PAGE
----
These Deaf Filmmakers Beautifully Interpret Phillip Phillips' "Home"

A new way of experiencing a great song.

Deaf Film Camp is a two-week-long camp in Old Forge, N.Y., held for deaf and hearing-impaired teenagers with an interest in pursuing careers in filmmaking. 

Their mission, it writes on its website, is "to empower campers with the ability to tell stories on film by providing hands-on access to state-of-the-art equipment and the guidance of experienced filmmakers in the beautiful setting of Camp Mark Seven, while providing a fun-filled summer experience that can transport them beyond their everyday lives."

The video you're about to see was created and produced by the campers.


It's an ASL interpretation of Phillip Phillips' song "Home."

The song will immediately sound familiar to most people. What's worth noting, of course, is that many of the people involved in the creation of this video could not have heard it at all. The interpretation, then, is largely based on the raw text of the lyrics.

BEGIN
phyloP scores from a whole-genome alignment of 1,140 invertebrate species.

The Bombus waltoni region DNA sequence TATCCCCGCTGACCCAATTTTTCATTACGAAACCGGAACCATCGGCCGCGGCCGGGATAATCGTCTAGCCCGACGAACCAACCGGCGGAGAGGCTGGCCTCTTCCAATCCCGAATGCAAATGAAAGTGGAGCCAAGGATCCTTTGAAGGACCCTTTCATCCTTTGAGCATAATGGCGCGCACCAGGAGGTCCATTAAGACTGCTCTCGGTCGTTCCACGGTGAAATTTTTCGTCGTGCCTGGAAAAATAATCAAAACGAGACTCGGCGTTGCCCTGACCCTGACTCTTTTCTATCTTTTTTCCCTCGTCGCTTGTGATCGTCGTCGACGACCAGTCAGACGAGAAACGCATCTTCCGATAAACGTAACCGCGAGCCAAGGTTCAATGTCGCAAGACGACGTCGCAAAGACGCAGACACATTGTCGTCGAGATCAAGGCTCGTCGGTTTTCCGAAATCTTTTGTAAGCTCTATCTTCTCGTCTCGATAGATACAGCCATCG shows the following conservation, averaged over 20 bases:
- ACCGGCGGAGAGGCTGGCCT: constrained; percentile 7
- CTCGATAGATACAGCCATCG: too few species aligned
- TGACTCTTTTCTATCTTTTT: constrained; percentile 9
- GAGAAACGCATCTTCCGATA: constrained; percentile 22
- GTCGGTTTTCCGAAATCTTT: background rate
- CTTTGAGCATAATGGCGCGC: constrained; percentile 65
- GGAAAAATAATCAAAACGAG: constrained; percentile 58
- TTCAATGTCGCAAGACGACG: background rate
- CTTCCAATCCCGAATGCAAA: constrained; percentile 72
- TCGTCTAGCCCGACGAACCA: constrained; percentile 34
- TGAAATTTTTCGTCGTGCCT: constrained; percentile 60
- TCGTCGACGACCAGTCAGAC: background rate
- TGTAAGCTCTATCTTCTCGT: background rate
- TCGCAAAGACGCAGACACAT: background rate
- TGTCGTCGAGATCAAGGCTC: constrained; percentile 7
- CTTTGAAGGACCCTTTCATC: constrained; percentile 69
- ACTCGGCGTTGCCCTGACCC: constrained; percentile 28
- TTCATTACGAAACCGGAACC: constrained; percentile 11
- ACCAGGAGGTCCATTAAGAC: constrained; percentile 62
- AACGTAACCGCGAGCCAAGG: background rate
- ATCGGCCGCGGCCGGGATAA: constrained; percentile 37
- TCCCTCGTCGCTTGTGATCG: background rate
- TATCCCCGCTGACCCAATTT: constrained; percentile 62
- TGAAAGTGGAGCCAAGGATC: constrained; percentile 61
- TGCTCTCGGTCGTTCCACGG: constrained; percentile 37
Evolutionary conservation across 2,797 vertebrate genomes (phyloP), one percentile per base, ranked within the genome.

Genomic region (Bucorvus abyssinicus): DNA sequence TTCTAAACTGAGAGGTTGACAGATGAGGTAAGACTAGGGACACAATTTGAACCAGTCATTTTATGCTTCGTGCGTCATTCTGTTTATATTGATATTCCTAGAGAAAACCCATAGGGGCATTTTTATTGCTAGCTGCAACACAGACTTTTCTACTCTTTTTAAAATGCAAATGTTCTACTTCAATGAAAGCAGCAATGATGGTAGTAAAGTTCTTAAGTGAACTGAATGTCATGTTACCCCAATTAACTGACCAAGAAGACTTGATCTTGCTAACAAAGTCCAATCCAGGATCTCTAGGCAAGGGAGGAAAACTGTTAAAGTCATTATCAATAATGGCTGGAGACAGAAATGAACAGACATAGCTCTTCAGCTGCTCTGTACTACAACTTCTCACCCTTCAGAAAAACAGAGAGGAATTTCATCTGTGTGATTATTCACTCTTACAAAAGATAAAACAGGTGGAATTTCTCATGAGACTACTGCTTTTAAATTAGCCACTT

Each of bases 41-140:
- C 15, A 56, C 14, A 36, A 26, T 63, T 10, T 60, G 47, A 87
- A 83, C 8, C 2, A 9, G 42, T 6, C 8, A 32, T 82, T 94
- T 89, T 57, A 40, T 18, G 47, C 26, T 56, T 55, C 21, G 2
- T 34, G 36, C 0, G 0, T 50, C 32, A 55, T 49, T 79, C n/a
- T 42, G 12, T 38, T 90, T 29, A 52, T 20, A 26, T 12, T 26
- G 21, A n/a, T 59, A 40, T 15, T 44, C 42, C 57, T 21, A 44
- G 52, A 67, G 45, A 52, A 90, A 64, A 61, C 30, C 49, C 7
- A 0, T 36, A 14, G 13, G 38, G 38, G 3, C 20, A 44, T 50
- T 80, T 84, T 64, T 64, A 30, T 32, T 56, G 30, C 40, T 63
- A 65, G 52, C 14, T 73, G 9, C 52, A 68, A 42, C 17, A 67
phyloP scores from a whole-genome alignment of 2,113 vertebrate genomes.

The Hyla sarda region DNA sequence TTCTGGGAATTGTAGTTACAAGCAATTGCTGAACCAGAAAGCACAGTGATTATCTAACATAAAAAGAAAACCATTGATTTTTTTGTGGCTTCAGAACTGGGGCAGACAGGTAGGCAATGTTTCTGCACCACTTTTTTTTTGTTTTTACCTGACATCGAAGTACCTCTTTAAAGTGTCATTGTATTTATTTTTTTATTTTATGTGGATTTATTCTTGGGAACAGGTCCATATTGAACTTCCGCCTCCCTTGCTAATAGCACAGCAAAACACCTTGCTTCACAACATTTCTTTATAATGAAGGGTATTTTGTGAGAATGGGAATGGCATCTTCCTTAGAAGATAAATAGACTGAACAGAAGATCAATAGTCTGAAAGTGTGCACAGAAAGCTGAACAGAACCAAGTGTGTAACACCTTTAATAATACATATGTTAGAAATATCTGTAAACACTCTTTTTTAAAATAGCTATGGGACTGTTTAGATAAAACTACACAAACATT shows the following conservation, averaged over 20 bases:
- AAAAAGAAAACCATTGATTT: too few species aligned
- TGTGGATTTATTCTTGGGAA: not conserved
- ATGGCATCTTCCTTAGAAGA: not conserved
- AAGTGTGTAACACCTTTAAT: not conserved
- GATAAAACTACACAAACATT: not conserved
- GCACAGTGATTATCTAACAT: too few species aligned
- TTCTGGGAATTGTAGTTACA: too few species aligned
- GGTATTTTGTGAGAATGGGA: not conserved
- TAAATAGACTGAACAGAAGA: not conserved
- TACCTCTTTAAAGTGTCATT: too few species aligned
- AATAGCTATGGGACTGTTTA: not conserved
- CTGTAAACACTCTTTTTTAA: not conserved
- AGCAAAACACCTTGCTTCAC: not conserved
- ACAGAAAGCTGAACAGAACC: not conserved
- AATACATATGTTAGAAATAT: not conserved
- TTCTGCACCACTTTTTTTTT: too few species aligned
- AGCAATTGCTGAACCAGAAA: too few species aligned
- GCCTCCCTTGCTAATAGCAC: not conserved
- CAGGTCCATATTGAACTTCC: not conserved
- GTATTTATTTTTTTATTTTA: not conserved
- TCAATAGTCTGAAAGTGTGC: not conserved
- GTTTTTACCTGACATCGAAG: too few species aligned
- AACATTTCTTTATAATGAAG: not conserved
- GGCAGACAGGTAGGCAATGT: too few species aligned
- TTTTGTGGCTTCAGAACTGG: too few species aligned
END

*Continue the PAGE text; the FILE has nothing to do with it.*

What makes it so interesting is how the song acquires additional depth in its ASL interpretation.

Their experience of the song is communicated in the video. This interpretation reveals aspects of the song that we might not have noticed. By hearing the song, we embed passages of it with certain emotions or ideas due to the evocative quality of music. Seeing it interpreted both in ASL and in the medium of film/video shows that there are different ways of imagining it: there is no "correct" interpretation. There is only the experience and the attempt to communicate it. 

It's an interesting glimpse at storytelling through a different experience of the world.

Check out the complete video here ...

For more on Deaf Film Camp, check out its official website.


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